Huawei CEO’s first remarks on Biden: urges “mutual success”


Ren Zhengfei, Huawei CEO, speaks with CNBC at Huawei headquarters in Shenzhen, China.

Justin Solomon | CNBC

TAIYUAN, China – Ren Zhengfei, Huawei CEO, said he would welcome a call from US President Joe Biden in his first public remarks since the change of government in Washington.

Ren is hoping for a softer stance on the Chinese telecommunications giant, which he founded after around two years of pressure from Washington. Huawei has been classified as a national security threat by the Trump administration, which has taken measures to prevent the company’s access to critical software and components.

Washington claimed Huawei’s network devices could be used to spy on Americans. Huawei has repeatedly denied these claims.

“I would appreciate phone calls like this, and the message is about common development and mutual success,” Ren said in Chinese comments translated by an official interpreter during a briefing with reporters. “The US wants economic growth and China also wants economic growth.”

We continue to hope that we can purchase both high volume American material components and equipment so that we can all benefit from China’s growth.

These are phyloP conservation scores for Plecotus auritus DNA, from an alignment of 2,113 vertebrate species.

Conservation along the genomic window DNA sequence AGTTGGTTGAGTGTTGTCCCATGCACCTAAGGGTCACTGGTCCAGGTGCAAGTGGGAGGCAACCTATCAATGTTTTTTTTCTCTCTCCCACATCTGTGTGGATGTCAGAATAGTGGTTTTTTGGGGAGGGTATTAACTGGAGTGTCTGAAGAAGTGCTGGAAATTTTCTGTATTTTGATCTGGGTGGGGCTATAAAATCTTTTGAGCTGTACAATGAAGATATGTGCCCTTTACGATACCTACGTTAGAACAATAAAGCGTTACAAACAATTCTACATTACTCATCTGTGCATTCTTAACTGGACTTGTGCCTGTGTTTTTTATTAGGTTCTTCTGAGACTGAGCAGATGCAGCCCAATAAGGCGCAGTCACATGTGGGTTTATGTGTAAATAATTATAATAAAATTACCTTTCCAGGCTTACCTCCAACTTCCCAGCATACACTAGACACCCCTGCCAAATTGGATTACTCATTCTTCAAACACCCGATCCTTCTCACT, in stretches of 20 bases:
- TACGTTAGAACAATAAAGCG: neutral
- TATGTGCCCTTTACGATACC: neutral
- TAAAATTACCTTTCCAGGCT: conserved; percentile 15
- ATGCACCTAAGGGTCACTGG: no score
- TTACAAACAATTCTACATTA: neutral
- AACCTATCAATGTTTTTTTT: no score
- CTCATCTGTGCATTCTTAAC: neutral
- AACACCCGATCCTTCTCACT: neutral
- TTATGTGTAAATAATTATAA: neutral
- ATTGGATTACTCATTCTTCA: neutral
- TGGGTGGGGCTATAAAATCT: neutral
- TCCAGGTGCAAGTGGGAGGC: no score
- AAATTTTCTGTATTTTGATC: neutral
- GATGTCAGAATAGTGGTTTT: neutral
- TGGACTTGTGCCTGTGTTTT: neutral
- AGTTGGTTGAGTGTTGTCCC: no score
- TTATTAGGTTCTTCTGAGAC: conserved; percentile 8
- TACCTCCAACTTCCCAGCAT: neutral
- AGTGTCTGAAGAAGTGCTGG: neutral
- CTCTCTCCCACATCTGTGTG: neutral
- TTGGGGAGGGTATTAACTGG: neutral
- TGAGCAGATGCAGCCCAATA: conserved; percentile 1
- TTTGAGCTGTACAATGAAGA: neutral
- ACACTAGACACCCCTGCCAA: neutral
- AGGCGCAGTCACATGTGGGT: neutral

“Overcome the Difficulties”

Ren was optimistic, saying that his confidence in “Huawei’s survivability” had “increased” over the past year.

It did so despite the difficulties in their smartphone business, as well as in some countries in the past 12 months, such as the UK, which kept Huawei from the 5G market.

“We have more resources to overcome difficulties,” said Ren.

Huawei also posted positive sales and net profit growth for 2020, the CEO said without disclosing any specific numbers.

Revenue for 2019 was 858.8 billion yuan ($ 122.97 billion) while net income was 62.7 billion yuan.

Huawei will “never” sell the smartphone business

Questions about the future of Huawei’s smartphone business have gotten around as the company has been unable to access chips made by TSMC. These cutting edge chips were part of the reason Huawei rose to become one of the largest smartphone players in the world.

In response, Huawei sold its budget smartphone brand Honor in November. This would enable the device in question to survive and regain access to components. Reuters reported in January that Huawei is also in talks to sell its premium Mate and P smartphones.

But Ren said Huawei would “never” sell its smartphone business. He also said Huawei wouldn’t invest in chip technology.

– Correction: This article has been updated to accurately reflect that Huawei’s 2019 revenue totaled $ 122.97 billion. An earlier version of this story gave the wrong year.